Hanafuda means "flower card", cards are divided into twelve suits, one for each month of the year. It is a brain-game by reaching a deduction what cards the opponent has or which combo the opponent wants to make, making the stronger combo than the opponent. Each card is given 1/5/10/20 points and players try to get high points combining some cards.
Often played by girls at the New Year, Hanetsuki is a Japanese traditional game, similar to badminton without a net, played with a rectangular wooden paddle called hagota abd a brightly colored shuttlecock. The game can be played by any gender in two fashions: by one person attempting to keep the shuttlecock aloft as long as possible, or by two people batting it back and forth.
Takoage is a kite flying game played during New Years in Japan. These kites can come in diamond, rectangular, and hexagonal shapes, or sometimes they can be in the shape of Japanese characters or various animals. Often the designs painted on the kites signify good luck. The kite flying New Year's tradition is so prevalent in Japan because the Tokugawa shogun during the late Edo period restricted the flying of kites except during the New Year’s period.
Omikuji are random fortunes written on strips of paper at Shinto shrines and Buddhist temples in Japan. Literally "a sacred lot", these are usually received by making a small offering (generally a five-yen coin as it is considered good luck) and randomly choosing one from a box, hoping for the resulting fortune to be good.
Yutnori, sometimes also called nyout/yut, is very traditional and is the most-played game during Seollal. It is considered to be a social event, where both players and onlookers enjoy the fun. Yutnori consists of a board called malpan, which can be made of cloth, paper, plastic, or wood. Jangjak Yut are four sticks, used kind of like dice. Four mal, which also means horse in Korean, are the markers and are used like Monopoly pieces: the top hat, thimble, race car, etc. However, buttons, small stones, and coins can be used as mal for this Korean game.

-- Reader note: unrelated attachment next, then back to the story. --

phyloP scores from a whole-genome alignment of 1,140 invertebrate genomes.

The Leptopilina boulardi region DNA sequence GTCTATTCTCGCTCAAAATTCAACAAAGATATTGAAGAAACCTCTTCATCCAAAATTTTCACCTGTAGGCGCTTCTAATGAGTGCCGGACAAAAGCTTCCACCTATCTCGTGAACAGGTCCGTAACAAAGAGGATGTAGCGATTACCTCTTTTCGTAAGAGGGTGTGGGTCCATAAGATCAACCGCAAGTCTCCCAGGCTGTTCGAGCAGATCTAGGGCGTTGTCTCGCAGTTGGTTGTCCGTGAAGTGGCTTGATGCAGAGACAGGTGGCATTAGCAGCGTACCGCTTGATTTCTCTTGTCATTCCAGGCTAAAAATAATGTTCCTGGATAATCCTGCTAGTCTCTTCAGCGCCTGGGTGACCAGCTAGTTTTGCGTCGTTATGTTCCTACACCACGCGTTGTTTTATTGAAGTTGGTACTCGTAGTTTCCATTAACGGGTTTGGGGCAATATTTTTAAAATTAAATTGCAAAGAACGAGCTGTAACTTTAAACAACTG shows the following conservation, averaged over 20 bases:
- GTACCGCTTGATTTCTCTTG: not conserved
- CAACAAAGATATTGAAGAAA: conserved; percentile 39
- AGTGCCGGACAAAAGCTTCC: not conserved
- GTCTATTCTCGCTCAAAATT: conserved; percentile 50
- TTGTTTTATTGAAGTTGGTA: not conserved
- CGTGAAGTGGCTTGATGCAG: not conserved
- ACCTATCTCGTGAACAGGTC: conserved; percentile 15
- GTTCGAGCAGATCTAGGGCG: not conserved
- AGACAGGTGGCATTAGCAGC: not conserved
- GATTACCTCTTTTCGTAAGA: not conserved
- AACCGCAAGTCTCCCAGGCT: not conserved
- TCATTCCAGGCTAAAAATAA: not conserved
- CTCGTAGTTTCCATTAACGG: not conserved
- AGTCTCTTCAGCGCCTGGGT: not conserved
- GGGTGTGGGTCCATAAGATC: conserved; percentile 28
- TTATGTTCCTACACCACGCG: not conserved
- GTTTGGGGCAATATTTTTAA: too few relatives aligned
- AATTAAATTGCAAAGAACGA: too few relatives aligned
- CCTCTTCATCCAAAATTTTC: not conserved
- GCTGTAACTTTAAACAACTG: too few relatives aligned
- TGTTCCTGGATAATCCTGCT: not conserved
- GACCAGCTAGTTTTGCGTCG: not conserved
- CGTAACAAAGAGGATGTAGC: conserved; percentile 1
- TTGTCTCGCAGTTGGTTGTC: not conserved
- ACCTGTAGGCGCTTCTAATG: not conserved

Neolttwigi is a kind of a standing see-saw and is traditionally played by women and girls. Two people stand on each end of a plank and take turns jumping in a see-saw manner. This game takes much skill as balance and timing are key. It is believed that the game was played by the Yangban women (noble women) in order to see over the walls that fenced in their residence since they were not allowed to go beyond the walls. They also put on their best outfits when jumping because potential suitors may be trying to catch a glimpse of them from beyond the walls. Over the years, it has become something of an acrobatic performance. Performers now play the game while jumping rope and doing special tricks, such as backflips.
Jegichagi is essentially a hacky sack game. A shuttlecock-like item called jegi is kicked in the air, preventing it from landing on the ground. In a one-on-one game, the player with the highest number of kicks wins. During a group game, the jegi is passed to random players in a circle and the player who lets it drop loses. There are two different versions when playing jegichagi. One is Ddangganghji, where the foot touches the ground after each kick, and the other is Hullangyi, in which case the foot continues kicking the jegi without toughing the ground.
CHINA: Lion and Dragon Dances
The lion dance, performed by two acrobats inside a single costume, is the more common of the two dance traditions seen at celebrations. The ferocious, four-legged creature is widely and incorrectly referred to as a “dragon" by Westerners who aren't familiar. Dragons look entirely different. Rather than two acrobats inside of a single costume, the dragons are long creatures lifted up on poles to be controlled by performers.
Stilts are poles, posts or pillars used to allow a person or structure to stand at a height above the ground. Stilts for walking are poles equipped with platforms for the feet to stand on and can be used, depending on the design, with straps to attach them to the user's legs or be held in place by the hands of the user.